Monday, September 24, 2007

City's Arrogance Knows No Bounds

Released Sept. 24, 2007

City's Arrogance Knows No Bounds As It Restricts Access to Lake Eola Picnic Tables to Paying "Customers"

The City of Orlando once again has shown that it will stop at nothing to drive the homeless out of public spaces such as parks and to try to stop groups that help them from using public spaces to do so. To achieve this goal, it is willing to inconvenience citizens and deny them access to the public amenities that their tax dollars pay for.

Within the last few days, the City has finished erecting a fence around the trees in the center of the picnic area at Lake Eola Park (the corner of Central and Osceola). It has placed the tables and chairs that formerly were on the circular brick walkway of the picnic area into the new fenced-off area and has put padlocks on the fence gates. It also has posted "No Trespassing" signs on two sides of the fence. Our understanding is that from now on only those who have paid rent to use the picnic area will be entitled to use the tables and chairs.

Orlando Food Not Bombs has been sharing every Wednesday at the Lake Eola picnic area for more than two years. It has continued to do so despite the fact that the City last year passed an ordinance that basically bans food sharings inside Lake Eola Park and more than three dozen other downtown parks. In recent months, Orlando Food Not Bombs has been joined at its sharings by other local groups who also bring food because of their desire to help the homeless, to show solidarity with FNB and to express their opposition to the ordinance. (OFNB is a plaintiff in a federal lawsuit against the "large groups feeding" ordinance that will come to trial in June of 2008.) The City is, of course, greatly mistaken if it thinks that this petty action will keep homeless people out of the park, or deter Orlando Food Not Bombs and its allies from sharing food with them.

OFNB's sharings only last around 2-2 1/2 hours once a week; however, the City is so determined that the homeless get the message they are not welcome in downtown Orlando that it apparently doesn't give a damn about how its actions affect other citizens. Thanks to the arrogance of the Dyer administration those who live and work near the park have one less place where they can consume a bag lunch, rest, read or whatever. although Orlando's citizens pay taxes to build and maintain public facilities such as the picnic area the City is telling them that iif they wish to use this particular public facility they must rent it. Civic boosters and elected officials like to talk about how Orlando is on the cusp of becoming a "world class" city, but it's hard to see how citizens can have the sort of lifestyle that would seem to be in keeping with that exalted status when they city keeps restricting how they can use public parks. We are sure some Orlando residents will find this sort of treatment to be unacceptable and outrageous, and will wish to express themselves to the public officials who are supposed to represent citizens in the halls of government.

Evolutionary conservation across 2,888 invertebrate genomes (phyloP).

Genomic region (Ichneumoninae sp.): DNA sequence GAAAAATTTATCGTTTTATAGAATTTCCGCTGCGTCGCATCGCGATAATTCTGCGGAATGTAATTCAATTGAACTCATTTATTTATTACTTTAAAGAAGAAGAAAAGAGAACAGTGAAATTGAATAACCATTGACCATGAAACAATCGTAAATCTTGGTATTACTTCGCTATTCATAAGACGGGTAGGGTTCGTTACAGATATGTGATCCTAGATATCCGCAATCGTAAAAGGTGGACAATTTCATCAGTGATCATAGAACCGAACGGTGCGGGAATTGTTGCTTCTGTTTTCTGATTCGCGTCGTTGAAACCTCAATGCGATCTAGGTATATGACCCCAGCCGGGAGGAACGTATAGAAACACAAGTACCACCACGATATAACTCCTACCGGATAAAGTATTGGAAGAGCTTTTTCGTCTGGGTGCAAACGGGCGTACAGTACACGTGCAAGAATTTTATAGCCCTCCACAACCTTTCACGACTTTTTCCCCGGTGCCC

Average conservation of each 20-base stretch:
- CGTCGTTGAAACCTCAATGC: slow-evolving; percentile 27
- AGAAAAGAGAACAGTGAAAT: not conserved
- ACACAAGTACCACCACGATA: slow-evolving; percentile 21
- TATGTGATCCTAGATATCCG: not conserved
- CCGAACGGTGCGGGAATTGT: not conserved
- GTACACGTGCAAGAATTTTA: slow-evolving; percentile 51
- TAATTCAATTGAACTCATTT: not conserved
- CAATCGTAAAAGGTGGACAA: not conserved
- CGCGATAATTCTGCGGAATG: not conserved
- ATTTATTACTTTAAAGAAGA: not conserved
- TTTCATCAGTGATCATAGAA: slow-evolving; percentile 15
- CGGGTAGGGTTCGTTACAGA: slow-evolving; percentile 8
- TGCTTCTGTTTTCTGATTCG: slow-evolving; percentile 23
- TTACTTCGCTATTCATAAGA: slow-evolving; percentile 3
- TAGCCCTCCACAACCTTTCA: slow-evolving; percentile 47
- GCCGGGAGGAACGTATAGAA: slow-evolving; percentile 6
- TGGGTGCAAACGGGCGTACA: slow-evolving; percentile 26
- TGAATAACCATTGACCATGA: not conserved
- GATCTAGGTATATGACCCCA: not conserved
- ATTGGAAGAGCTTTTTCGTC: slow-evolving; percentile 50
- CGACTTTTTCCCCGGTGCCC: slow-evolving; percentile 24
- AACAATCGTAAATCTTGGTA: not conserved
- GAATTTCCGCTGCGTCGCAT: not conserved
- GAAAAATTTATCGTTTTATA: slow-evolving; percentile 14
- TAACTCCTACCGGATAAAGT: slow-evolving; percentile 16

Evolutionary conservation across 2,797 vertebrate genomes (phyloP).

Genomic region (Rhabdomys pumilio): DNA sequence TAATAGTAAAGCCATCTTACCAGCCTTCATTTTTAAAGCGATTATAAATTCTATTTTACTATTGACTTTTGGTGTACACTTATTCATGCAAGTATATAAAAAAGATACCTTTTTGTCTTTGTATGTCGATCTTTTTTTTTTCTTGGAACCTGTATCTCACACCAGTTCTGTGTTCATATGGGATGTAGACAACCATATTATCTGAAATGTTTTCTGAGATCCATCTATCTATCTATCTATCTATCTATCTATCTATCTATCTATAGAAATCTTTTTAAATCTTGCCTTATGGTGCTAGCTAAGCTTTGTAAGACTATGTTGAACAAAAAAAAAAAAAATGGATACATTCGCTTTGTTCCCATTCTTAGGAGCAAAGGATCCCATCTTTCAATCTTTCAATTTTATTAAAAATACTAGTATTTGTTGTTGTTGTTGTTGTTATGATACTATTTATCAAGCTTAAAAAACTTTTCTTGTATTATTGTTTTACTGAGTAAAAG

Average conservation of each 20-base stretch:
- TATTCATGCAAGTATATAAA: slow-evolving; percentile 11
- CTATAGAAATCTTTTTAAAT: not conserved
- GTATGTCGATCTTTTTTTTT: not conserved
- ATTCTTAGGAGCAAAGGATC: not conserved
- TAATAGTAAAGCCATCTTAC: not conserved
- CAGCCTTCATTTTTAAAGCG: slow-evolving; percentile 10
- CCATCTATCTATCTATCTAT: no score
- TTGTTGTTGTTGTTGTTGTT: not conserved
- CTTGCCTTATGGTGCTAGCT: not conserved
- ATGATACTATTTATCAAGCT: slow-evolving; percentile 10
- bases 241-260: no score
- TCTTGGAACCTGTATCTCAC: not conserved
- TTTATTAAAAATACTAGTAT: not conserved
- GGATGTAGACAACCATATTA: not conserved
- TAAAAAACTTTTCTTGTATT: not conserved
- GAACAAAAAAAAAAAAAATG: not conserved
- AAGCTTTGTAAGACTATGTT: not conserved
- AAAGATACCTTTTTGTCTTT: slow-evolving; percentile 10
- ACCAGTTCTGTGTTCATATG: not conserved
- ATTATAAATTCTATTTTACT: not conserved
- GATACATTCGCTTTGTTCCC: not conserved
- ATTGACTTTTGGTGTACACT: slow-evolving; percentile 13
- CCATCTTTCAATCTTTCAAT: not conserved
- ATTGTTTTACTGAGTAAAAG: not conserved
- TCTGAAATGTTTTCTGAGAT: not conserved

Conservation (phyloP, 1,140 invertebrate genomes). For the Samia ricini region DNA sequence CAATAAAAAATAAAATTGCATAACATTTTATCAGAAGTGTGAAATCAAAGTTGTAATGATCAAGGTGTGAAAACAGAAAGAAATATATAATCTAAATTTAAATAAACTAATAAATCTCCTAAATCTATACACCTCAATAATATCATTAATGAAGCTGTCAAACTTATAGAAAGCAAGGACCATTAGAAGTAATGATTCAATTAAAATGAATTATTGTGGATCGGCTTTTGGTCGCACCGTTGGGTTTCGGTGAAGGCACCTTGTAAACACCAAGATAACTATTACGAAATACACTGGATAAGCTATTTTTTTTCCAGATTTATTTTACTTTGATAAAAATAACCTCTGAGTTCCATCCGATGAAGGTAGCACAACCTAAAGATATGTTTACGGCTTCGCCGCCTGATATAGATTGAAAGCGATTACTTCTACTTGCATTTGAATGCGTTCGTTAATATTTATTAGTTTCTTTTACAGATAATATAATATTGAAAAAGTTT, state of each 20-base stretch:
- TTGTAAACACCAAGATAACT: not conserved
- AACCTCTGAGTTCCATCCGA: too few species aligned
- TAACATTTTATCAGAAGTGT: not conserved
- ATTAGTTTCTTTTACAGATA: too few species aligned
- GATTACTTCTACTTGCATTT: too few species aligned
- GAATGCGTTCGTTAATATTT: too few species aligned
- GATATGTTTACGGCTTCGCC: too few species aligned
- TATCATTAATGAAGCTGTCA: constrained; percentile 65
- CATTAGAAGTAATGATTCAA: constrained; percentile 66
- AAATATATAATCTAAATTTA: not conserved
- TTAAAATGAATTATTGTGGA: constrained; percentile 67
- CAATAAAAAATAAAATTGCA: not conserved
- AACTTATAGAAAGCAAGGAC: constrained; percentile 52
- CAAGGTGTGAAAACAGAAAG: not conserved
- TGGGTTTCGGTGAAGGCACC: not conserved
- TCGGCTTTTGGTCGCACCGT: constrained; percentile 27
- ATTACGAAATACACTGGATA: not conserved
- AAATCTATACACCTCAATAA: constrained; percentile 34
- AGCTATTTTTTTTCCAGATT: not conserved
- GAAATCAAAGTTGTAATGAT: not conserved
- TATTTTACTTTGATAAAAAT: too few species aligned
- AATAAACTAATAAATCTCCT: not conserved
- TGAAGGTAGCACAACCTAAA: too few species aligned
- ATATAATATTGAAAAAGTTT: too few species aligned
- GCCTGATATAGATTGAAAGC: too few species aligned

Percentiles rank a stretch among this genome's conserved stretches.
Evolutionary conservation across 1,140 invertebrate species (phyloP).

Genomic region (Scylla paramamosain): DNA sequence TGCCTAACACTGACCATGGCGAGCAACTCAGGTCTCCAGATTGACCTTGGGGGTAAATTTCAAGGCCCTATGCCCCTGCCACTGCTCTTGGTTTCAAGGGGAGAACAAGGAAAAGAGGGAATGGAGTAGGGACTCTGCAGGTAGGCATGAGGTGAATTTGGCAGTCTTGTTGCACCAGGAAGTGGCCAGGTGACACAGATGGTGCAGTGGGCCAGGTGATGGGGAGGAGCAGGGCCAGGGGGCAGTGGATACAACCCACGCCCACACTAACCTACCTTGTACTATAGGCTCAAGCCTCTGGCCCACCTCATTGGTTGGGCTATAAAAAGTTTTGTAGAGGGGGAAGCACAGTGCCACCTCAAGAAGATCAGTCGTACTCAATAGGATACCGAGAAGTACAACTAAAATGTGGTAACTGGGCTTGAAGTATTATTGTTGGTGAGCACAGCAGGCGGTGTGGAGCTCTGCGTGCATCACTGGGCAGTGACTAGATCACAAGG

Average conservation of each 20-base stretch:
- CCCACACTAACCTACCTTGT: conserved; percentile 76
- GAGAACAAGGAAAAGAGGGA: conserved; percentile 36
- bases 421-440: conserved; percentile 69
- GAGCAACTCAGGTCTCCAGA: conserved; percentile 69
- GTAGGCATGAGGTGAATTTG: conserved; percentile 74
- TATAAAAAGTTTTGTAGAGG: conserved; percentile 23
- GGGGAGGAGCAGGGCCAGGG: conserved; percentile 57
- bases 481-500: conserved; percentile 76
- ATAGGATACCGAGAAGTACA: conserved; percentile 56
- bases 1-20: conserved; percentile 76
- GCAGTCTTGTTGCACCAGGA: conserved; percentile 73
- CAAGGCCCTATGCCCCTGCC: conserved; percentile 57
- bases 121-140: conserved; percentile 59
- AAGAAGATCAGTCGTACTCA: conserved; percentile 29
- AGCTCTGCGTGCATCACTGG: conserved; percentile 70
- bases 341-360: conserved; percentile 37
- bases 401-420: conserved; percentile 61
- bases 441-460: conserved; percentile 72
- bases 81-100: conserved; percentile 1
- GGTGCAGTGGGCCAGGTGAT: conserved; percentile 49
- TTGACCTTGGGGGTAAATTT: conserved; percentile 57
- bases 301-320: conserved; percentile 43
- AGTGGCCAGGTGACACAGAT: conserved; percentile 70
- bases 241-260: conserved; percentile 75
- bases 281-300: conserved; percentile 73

We hope that Orlandoans will realize that the changes to the park, besides being a high-handed way to treat those to whom the park supposedly belongs, represents something even uglier. It is another shameful attempt to practice discrimination against homeless people by seeking to deny them access to public facilities based upon the fact that they are destitute and homeless. Creating a category of second-class citizenship for poor and homeless people should not be tolerated by anyone who believes in equality, democracy and basic decency.

Contacts for Orlando public officials.

Phone: 407-246-2221
Fax: 407-246-2842

407-246-3010 Fax

407-246-3010 Fax

407-246-3010 Fax

407-246-3010 Fax

Commissioner Daisy W. Lynum
407-246-3010 Fax

Commissioner Samuel B. Ings
407-246-3010 Fax


Rhadaghast said...

Well, at least they're consistent. All these attacks on the weakest in our society is absolutely egregious. "Never give up, never surrender!"

And West Palm has certainly not seen the last of me!

Douglas said...

Their answer was direct. "We put up a fence so people could use the space." If the activity requires a permit, such as the farmer's market, then the space can be utilized.

"Hey, Sheeple, Orlando is a wonderful place to live." [So long as you don't expect your public space to be free space]
There's shopping, shopping, churches for that jesus,
lawn & maid services, shopping,
and caldisacs. If you come out of the caldisac, you can even rub elbows with politicians for $1000 per plate.

-----Sorry kids, you can't come to washington D.C. today, the museams are closed. They're for paying land owners only. There's no such thing as a free luch, so why would there be free public parks & community spaces.-----

If you're not part of the system, we'll put you in the system.